Best Known As:
Colonial African-American scientist and surveyor of Washington, D.C.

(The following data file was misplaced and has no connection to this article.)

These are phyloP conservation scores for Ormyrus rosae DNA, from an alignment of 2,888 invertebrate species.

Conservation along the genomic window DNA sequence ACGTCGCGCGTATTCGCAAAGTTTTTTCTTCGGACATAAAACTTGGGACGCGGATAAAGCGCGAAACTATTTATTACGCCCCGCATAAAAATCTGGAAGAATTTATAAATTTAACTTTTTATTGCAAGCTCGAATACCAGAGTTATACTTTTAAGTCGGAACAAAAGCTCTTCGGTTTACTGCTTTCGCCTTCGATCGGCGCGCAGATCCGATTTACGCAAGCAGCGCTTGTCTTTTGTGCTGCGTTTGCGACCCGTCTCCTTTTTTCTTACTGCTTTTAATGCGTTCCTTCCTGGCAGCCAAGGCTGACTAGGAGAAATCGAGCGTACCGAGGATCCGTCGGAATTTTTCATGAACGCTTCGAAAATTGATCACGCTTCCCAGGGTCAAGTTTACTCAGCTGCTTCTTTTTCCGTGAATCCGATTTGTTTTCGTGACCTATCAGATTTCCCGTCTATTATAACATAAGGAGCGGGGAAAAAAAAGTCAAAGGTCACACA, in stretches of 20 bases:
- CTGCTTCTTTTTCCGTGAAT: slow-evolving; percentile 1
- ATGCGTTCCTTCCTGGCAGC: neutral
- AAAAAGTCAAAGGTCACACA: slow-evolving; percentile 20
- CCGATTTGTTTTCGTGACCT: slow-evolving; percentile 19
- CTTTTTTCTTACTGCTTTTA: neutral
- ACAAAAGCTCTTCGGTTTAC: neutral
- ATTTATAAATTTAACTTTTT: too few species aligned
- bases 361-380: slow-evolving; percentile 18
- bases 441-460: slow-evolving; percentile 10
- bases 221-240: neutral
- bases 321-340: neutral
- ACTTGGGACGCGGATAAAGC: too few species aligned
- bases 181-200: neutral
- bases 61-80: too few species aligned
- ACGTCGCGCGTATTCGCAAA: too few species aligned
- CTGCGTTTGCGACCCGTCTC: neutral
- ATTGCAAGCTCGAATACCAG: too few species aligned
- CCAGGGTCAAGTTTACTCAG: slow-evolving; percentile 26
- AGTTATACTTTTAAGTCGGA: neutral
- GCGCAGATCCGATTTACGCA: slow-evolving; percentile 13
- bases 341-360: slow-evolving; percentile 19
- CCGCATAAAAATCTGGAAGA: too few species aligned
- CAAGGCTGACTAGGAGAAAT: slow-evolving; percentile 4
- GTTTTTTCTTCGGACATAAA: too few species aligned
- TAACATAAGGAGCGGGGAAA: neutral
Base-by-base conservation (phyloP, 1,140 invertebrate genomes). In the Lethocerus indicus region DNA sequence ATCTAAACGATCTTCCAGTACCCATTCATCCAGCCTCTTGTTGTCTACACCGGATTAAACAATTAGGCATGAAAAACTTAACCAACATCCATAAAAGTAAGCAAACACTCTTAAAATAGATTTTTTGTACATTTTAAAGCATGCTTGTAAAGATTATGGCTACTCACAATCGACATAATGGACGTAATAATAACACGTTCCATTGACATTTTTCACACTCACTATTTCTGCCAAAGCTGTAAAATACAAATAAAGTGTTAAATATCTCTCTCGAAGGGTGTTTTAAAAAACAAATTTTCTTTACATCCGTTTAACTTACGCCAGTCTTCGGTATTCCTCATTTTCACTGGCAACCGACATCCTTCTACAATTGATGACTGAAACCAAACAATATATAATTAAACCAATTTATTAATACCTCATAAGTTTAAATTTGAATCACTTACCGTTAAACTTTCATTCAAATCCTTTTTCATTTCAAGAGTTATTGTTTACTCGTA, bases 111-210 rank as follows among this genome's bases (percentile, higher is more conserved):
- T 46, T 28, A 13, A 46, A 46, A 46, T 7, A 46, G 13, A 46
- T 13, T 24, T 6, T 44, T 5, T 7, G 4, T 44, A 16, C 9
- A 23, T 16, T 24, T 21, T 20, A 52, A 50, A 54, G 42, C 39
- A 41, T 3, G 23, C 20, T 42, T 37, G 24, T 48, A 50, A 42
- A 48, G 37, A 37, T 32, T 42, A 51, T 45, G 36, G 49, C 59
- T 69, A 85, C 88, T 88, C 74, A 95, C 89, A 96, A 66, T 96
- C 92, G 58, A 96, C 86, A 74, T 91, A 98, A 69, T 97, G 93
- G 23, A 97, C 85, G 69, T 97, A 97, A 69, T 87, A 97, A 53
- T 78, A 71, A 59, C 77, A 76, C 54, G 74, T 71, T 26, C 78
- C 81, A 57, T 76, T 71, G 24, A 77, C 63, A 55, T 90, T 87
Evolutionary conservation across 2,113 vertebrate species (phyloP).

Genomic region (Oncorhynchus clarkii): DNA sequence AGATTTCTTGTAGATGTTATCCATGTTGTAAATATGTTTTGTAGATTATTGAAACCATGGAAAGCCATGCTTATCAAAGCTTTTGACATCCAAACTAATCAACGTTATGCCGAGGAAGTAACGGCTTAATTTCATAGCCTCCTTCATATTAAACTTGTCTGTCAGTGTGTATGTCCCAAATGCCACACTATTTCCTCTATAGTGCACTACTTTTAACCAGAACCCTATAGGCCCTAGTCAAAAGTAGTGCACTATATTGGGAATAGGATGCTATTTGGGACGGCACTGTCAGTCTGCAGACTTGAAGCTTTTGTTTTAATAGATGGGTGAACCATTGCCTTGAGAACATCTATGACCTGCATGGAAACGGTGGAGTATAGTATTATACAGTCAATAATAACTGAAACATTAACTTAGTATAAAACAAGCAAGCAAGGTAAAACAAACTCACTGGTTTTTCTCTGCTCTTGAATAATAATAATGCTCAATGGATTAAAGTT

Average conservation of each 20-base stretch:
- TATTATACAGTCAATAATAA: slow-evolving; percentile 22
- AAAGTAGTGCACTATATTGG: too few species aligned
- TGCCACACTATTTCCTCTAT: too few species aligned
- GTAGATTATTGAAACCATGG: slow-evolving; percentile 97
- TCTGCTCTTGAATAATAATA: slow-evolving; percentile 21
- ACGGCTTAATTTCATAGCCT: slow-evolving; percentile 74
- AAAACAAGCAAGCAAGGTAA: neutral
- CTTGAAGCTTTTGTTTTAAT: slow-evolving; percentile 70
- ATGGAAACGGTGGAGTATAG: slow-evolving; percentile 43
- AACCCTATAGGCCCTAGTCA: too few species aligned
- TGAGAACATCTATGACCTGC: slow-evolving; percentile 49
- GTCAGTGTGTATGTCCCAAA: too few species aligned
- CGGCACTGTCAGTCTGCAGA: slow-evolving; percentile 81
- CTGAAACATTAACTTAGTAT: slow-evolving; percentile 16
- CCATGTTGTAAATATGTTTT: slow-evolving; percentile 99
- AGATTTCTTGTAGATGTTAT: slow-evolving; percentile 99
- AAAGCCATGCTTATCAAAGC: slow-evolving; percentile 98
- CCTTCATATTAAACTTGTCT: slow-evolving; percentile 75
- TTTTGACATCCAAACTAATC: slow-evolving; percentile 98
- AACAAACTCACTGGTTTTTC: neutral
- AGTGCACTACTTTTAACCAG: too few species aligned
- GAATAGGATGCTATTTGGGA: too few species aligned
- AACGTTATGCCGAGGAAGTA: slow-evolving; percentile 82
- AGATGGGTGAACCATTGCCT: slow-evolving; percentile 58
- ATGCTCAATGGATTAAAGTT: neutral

Benjamin Banneker was a free-born descendant of slaves who became a famous 18th-century astronomer, mathematician and surveyor. He is considered by many to be the first African-American scientist. Banneker was raised on a tobacco farm in rural Maryland, where he attended school but was largely self-taught in the sciences. Although Banneker worked most of his life as a farmer, his analytical and problem-solving skills became legendary. His achievements were indeed impressive: at age 24 he studied clockworks and constructed his own clock from wood; he taught himself astronomy and published a popular almanac, Benjamin Banneker"s Almanac, from 1792 to 1797; he was appointed to assist in surveying the Federal Territory, the plot of land that was to become Washington, D.C.; he worked on calculating the precise measurement of the meter; and he corresponded with Thomas Jefferson on the issue of slavery and the intellectual equality of blacks. Banneker never married and much of his personal life is now a mystery, as his papers and belongings were destroyed in a fire that occurred on the day of his funeral.
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